The law in the UK can be a complicated and sometimes confusing beast. Especially in criminal law. Criminal law tends to be contained in what we are known as Acts. Within these Acts there are sections and subsections. Some of these Acts can be extremely old and therefore contain language that either is no longer used or has changed meaning over the years. This can lead to some confusion when you are informed about the offences linked to yourself.

As a lawyer who spends the majority of his time working on matters in the police station and the Magistrates court, I will attempt to cover some of the most common examples of confusion I have come across.


Two particularly tricky offences can both be found in s.39 of the Criminal Justice Act 2009.

These two offences are known as summary only offences and therefore will be dealt with to completion at the Magistrates court.

The two offences contained in s.39 are known as Assault and Battery. They fall under the same section of the act.


This word in day-to-day life creates an image of violence and someone ending up hurt. In the context of law this is not the case.

The offence of assault is committed when a person causes another to apprehend immediate unlawful violence.

What this means in reality is the offence of assault can be committed when someone causes another to be fearful that violence that they do not consent to may happen. What this means in the simplest form is that no physical touching needs to have taken place for an assault to be committed; it is done by words or gestures.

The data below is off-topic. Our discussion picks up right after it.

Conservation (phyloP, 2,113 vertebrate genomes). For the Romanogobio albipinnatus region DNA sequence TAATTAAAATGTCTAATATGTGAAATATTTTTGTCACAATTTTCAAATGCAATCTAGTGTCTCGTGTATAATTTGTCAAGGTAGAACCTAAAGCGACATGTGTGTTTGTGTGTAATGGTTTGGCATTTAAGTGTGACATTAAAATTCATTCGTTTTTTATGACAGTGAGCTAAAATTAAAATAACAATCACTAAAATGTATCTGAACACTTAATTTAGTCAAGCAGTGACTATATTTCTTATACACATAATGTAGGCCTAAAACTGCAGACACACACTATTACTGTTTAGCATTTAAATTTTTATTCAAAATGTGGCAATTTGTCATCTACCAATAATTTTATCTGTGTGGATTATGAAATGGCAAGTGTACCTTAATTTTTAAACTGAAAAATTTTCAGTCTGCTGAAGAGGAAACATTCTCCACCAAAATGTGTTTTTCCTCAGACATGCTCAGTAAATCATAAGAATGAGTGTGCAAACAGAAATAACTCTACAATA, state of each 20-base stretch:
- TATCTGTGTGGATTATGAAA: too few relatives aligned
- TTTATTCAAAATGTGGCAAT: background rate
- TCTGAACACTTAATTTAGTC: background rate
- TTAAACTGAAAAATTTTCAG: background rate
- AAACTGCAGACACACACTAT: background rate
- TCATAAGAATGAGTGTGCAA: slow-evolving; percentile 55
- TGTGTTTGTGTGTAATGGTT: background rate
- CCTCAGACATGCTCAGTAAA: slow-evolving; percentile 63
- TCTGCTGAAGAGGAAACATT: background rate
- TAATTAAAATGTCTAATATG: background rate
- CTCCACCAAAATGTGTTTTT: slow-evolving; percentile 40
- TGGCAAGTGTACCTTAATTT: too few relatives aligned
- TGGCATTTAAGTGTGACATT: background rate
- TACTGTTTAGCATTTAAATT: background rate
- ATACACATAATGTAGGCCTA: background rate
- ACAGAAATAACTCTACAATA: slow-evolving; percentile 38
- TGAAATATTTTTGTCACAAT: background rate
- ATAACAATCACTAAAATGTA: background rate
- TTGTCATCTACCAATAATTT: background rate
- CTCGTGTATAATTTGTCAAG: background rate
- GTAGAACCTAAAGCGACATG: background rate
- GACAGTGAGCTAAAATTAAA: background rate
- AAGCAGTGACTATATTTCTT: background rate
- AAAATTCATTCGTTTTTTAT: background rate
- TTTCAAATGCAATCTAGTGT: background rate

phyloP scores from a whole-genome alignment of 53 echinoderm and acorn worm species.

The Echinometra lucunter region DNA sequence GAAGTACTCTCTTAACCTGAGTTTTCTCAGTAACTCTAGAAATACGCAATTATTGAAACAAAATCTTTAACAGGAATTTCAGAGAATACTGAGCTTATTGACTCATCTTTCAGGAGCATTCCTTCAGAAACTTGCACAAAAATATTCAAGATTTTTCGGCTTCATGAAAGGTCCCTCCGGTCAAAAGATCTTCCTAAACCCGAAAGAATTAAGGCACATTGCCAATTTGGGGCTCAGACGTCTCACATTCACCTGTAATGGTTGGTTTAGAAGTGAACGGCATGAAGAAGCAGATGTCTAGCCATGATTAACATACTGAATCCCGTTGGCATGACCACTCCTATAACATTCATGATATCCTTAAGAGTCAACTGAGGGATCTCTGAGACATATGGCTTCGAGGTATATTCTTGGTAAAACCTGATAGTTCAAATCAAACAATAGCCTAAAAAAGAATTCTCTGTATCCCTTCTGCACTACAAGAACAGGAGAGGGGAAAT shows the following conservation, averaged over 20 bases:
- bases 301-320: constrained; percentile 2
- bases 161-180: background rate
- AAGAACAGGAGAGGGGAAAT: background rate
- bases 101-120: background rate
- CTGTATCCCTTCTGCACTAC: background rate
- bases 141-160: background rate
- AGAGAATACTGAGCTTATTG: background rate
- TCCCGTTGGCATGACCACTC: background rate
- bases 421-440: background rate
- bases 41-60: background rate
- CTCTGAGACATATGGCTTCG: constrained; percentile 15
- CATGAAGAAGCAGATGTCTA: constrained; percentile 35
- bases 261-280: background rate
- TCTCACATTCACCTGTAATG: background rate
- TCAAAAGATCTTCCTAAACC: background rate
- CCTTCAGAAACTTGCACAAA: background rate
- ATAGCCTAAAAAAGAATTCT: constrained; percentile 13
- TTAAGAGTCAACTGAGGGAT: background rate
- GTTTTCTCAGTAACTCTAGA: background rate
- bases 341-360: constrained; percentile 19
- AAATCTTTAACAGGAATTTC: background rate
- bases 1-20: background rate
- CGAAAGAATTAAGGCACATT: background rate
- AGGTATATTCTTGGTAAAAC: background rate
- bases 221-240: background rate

Commonly written as assault by beating, this wording causes a great deal of issues. This wording suggests a need for serious violence. In modern everyday life, to beat someone suggest that a physical attack, causing injury, is needed.

However, in law the phrase ‘by beating’ means a lot less. The law states as follows,

Intentional or reckless to inflect unlawful physical force.

The example I like to use here is if someone gently poked someone else in the middle of their forehead, no injury need be caused, and this could amount to a battery. For the offence of battery, it merely needs to be any unwanted touching of another. It doesn’t even need to be aggressive or hostile in nature.


From the examples given it is clear that the law takes the meaning of a word or phrase to mean one thing whilst modern society takes it to mean something completely different. It is extremely important that you understand what the offence related to you means and, in addition to this, what that offence means in terms of the next steps in your case.

What we can do

As highlighted by the brief examples above, criminal law in the UK can be extremely complicated and unclear, therefore if you have any questions regarding an offence for which you are either charged, suspected or being investigated for, or any questions regarding outcomes, then please contact our criminal law experts at Farleys. Get in touch today on 0845 287 0939 or contact us by email.